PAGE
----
The year is 1950, soon after the Second World War. Thérèse and Léonie, French and English cousins of the same age, spend a hazy summer together in an old manor in Blemont, Normandy. Their time is spent combing the nooks of the cavernous house and whiling away their time outdoors. But while it sounds idyllic, the girls waver between being best friends and fierce rivals as they quietly unpick the village’s secrets, including what happened in the house’s mysterious cellar. As they do so, they reveal some terrifying betrayals that are so difficult to bear that the girls do not speak to each other again for 20 years.
Roberts laces a sense of foreboding in her novel that perfectly captures the atmosphere of inward-looking French provincial life. Her detailing is evocative, from the oeufs soubises and gateaux indulged in by the girls, to the pattern of the wallpaper that adorns the walls of the old house.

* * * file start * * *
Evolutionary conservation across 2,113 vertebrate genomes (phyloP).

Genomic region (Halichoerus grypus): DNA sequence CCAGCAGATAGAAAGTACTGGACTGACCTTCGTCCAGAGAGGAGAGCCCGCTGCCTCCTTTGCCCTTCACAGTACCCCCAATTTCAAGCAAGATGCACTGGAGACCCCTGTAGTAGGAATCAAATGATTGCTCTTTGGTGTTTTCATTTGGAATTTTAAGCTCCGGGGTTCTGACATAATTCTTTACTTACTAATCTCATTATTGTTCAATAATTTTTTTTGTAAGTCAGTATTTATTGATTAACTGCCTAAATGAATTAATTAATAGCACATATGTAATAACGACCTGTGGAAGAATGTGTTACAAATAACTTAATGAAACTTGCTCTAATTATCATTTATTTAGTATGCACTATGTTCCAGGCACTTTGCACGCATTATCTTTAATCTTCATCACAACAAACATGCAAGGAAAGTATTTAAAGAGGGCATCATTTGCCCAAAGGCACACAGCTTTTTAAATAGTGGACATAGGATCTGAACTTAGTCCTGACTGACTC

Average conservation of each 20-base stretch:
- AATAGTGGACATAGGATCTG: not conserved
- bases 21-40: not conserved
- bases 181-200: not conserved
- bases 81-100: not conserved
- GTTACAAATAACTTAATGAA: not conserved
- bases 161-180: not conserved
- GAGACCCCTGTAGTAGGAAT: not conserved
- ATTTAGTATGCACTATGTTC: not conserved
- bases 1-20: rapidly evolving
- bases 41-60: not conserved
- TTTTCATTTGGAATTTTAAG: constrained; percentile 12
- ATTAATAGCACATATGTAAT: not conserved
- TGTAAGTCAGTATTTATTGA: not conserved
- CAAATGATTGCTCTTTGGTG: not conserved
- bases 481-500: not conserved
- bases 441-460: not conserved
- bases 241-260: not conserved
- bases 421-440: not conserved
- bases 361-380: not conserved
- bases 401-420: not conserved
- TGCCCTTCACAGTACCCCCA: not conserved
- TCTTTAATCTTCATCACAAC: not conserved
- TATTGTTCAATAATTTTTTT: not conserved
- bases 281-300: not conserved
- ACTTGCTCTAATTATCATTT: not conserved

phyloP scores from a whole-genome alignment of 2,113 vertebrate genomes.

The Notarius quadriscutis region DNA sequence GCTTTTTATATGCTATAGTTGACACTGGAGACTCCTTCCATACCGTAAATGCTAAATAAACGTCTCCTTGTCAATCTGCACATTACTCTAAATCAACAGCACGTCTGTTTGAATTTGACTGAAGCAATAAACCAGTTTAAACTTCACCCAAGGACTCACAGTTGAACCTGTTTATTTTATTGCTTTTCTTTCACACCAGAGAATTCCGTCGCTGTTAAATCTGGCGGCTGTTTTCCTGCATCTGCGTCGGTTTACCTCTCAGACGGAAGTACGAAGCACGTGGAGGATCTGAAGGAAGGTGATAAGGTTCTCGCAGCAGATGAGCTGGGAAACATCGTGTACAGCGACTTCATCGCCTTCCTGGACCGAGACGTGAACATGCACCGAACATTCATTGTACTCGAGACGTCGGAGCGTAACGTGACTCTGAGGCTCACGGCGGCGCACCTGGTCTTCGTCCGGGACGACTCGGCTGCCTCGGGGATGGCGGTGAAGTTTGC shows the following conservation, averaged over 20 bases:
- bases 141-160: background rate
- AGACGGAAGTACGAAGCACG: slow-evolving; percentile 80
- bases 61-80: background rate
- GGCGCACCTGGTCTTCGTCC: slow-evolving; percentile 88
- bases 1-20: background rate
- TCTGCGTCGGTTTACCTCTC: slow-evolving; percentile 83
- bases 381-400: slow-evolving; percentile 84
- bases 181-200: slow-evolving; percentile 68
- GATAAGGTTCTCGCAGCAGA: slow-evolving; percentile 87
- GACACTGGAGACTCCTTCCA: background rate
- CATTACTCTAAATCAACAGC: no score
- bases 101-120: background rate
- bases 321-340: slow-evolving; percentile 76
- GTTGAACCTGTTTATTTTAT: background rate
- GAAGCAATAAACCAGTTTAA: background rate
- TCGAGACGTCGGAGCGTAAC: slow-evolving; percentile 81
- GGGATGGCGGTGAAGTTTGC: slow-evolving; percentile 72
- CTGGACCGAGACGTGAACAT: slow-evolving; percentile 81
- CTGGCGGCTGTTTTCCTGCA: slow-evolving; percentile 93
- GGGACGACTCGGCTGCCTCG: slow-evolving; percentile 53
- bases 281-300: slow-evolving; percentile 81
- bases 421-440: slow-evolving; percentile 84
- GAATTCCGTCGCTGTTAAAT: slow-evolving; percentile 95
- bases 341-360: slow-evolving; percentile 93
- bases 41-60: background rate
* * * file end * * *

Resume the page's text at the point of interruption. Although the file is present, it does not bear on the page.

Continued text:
Her story of secrets, deception and rivalry earned her a spot on the shortlist in 1992 and won the W.H. Smith Literary Award. The Guardian called it ‘a brave and richly imagined novel, full of thrilling set pieces’. And added: ‘The new prestige it seems likely to earn for one of our best writers is long overdue.’
Every day, a man stands on the bend of the road in the spot his wife and child were previously killed, decades before. A marriage disintegrates under the shade of an old lime tree. A hitchhiker stands in a blind spot, waiting to be picked up. All of these characters are bound by their location, an isolated village in the mountains.
This is a collection of 13 interconnected short stories set around a community in rural France, existing on the fringes. The stories stand alone, but upon reading we realise we are seeing the same characters and events but from different points of view. It’s a snapshot of real life in France away from the hustle and bustle, the glamour and posturing.
The stories are often moving, with the characters affected by loss, tragedy and suicide. Pagano has infused pathos into what Le Monde called an ‘endlessly beautiful and poignant’ read. She has won multiple awards for her work, with Faces on the Tip of My tongue hitting the International Booker Prize longlist in 2020.